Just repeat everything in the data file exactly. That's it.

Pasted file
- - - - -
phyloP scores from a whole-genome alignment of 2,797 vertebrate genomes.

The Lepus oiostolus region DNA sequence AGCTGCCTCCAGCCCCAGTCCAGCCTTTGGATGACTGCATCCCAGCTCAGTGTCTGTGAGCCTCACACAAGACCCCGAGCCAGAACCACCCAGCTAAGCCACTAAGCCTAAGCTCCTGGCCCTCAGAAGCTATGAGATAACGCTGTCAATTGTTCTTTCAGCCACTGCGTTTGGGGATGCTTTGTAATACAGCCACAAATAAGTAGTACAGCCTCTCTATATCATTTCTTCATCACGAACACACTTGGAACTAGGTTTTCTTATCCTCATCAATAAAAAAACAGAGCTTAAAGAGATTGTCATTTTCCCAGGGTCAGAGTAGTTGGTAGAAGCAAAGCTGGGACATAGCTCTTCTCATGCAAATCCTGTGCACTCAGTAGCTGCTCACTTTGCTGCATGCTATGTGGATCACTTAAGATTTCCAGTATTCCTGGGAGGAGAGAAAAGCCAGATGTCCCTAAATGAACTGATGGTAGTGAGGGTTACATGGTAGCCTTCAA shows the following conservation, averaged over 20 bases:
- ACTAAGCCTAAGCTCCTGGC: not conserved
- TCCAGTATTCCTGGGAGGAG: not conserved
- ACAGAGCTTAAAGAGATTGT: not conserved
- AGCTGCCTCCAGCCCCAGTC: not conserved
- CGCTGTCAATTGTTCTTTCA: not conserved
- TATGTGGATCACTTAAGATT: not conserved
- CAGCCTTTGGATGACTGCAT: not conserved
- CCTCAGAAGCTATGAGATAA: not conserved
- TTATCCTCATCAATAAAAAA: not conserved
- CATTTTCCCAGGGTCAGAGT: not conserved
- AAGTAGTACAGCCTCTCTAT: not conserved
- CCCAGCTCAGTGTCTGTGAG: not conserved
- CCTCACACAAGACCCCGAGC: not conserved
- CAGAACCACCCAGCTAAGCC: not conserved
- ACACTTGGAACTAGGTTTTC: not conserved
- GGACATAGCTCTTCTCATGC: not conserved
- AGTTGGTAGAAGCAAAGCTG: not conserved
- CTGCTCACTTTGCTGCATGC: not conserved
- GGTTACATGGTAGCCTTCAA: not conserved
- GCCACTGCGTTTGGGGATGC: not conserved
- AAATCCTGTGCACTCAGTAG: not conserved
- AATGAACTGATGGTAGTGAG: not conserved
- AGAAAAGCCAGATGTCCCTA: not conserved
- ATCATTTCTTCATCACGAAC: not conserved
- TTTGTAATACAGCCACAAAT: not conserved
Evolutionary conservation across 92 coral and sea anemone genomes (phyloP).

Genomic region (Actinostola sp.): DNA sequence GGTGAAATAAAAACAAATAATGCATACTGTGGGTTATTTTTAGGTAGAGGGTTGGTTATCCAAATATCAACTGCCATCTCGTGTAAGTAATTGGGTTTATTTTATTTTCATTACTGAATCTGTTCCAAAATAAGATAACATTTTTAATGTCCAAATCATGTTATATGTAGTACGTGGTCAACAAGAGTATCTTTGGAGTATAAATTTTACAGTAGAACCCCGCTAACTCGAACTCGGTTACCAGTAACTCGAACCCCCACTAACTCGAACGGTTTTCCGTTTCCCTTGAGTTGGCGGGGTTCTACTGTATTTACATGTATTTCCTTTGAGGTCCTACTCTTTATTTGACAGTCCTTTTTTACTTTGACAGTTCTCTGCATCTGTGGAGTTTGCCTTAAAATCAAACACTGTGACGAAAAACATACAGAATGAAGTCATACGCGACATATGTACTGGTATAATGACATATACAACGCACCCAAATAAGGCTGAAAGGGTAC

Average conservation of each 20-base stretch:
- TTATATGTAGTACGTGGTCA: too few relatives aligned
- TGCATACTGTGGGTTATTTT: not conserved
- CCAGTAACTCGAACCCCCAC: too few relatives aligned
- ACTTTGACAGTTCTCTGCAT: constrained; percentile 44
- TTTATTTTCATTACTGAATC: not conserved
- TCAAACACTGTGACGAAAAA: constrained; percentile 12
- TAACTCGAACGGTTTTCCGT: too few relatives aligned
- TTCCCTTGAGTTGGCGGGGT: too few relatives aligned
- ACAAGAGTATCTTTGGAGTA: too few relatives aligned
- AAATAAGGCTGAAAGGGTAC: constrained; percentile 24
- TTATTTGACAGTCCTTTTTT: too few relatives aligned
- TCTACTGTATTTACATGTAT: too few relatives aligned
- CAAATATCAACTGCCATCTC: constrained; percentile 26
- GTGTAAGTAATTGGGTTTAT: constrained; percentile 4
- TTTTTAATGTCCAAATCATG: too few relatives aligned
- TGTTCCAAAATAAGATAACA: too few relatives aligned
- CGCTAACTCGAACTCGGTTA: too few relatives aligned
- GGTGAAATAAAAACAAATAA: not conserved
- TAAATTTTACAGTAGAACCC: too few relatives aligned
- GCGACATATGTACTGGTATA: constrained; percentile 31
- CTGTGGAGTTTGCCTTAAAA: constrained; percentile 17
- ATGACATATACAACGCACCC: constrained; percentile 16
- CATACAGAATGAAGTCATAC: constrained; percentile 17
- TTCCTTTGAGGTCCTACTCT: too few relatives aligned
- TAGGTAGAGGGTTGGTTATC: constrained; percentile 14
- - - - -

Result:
phyloP scores from a whole-genome alignment of 2,797 vertebrate genomes.

The Lepus oiostolus region DNA sequence AGCTGCCTCCAGCCCCAGTCCAGCCTTTGGATGACTGCATCCCAGCTCAGTGTCTGTGAGCCTCACACAAGACCCCGAGCCAGAACCACCCAGCTAAGCCACTAAGCCTAAGCTCCTGGCCCTCAGAAGCTATGAGATAACGCTGTCAATTGTTCTTTCAGCCACTGCGTTTGGGGATGCTTTGTAATACAGCCACAAATAAGTAGTACAGCCTCTCTATATCATTTCTTCATCACGAACACACTTGGAACTAGGTTTTCTTATCCTCATCAATAAAAAAACAGAGCTTAAAGAGATTGTCATTTTCCCAGGGTCAGAGTAGTTGGTAGAAGCAAAGCTGGGACATAGCTCTTCTCATGCAAATCCTGTGCACTCAGTAGCTGCTCACTTTGCTGCATGCTATGTGGATCACTTAAGATTTCCAGTATTCCTGGGAGGAGAGAAAAGCCAGATGTCCCTAAATGAACTGATGGTAGTGAGGGTTACATGGTAGCCTTCAA shows the following conservation, averaged over 20 bases:
- ACTAAGCCTAAGCTCCTGGC: not conserved
- TCCAGTATTCCTGGGAGGAG: not conserved
- ACAGAGCTTAAAGAGATTGT: not conserved
- AGCTGCCTCCAGCCCCAGTC: not conserved
- CGCTGTCAATTGTTCTTTCA: not conserved
- TATGTGGATCACTTAAGATT: not conserved
- CAGCCTTTGGATGACTGCAT: not conserved
- CCTCAGAAGCTATGAGATAA: not conserved
- TTATCCTCATCAATAAAAAA: not conserved
- CATTTTCCCAGGGTCAGAGT: not conserved
- AAGTAGTACAGCCTCTCTAT: not conserved
- CCCAGCTCAGTGTCTGTGAG: not conserved
- CCTCACACAAGACCCCGAGC: not conserved
- CAGAACCACCCAGCTAAGCC: not conserved
- ACACTTGGAACTAGGTTTTC: not conserved
- GGACATAGCTCTTCTCATGC: not conserved
- AGTTGGTAGAAGCAAAGCTG: not conserved
- CTGCTCACTTTGCTGCATGC: not conserved
- GGTTACATGGTAGCCTTCAA: not conserved
- GCCACTGCGTTTGGGGATGC: not conserved
- AAATCCTGTGCACTCAGTAG: not conserved
- AATGAACTGATGGTAGTGAG: not conserved
- AGAAAAGCCAGATGTCCCTA: not conserved
- ATCATTTCTTCATCACGAAC: not conserved
- TTTGTAATACAGCCACAAAT: not conserved
Evolutionary conservation across 92 coral and sea anemone genomes (phyloP).

Genomic region (Actinostola sp.): DNA sequence GGTGAAATAAAAACAAATAATGCATACTGTGGGTTATTTTTAGGTAGAGGGTTGGTTATCCAAATATCAACTGCCATCTCGTGTAAGTAATTGGGTTTATTTTATTTTCATTACTGAATCTGTTCCAAAATAAGATAACATTTTTAATGTCCAAATCATGTTATATGTAGTACGTGGTCAACAAGAGTATCTTTGGAGTATAAATTTTACAGTAGAACCCCGCTAACTCGAACTCGGTTACCAGTAACTCGAACCCCCACTAACTCGAACGGTTTTCCGTTTCCCTTGAGTTGGCGGGGTTCTACTGTATTTACATGTATTTCCTTTGAGGTCCTACTCTTTATTTGACAGTCCTTTTTTACTTTGACAGTTCTCTGCATCTGTGGAGTTTGCCTTAAAATCAAACACTGTGACGAAAAACATACAGAATGAAGTCATACGCGACATATGTACTGGTATAATGACATATACAACGCACCCAAATAAGGCTGAAAGGGTAC

Average conservation of each 20-base stretch:
- TTATATGTAGTACGTGGTCA: too few relatives aligned
- TGCATACTGTGGGTTATTTT: not conserved
- CCAGTAACTCGAACCCCCAC: too few relatives aligned
- ACTTTGACAGTTCTCTGCAT: constrained; percentile 44
- TTTATTTTCATTACTGAATC: not conserved
- TCAAACACTGTGACGAAAAA: constrained; percentile 12
- TAACTCGAACGGTTTTCCGT: too few relatives aligned
- TTCCCTTGAGTTGGCGGGGT: too few relatives aligned
- ACAAGAGTATCTTTGGAGTA: too few relatives aligned
- AAATAAGGCTGAAAGGGTAC: constrained; percentile 24
- TTATTTGACAGTCCTTTTTT: too few relatives aligned
- TCTACTGTATTTACATGTAT: too few relatives aligned
- CAAATATCAACTGCCATCTC: constrained; percentile 26
- GTGTAAGTAATTGGGTTTAT: constrained; percentile 4
- TTTTTAATGTCCAAATCATG: too few relatives aligned
- TGTTCCAAAATAAGATAACA: too few relatives aligned
- CGCTAACTCGAACTCGGTTA: too few relatives aligned
- GGTGAAATAAAAACAAATAA: not conserved
- TAAATTTTACAGTAGAACCC: too few relatives aligned
- GCGACATATGTACTGGTATA: constrained; percentile 31
- CTGTGGAGTTTGCCTTAAAA: constrained; percentile 17
- ATGACATATACAACGCACCC: constrained; percentile 16
- CATACAGAATGAAGTCATAC: constrained; percentile 17
- TTCCTTTGAGGTCCTACTCT: too few relatives aligned
- TAGGTAGAGGGTTGGTTATC: constrained; percentile 14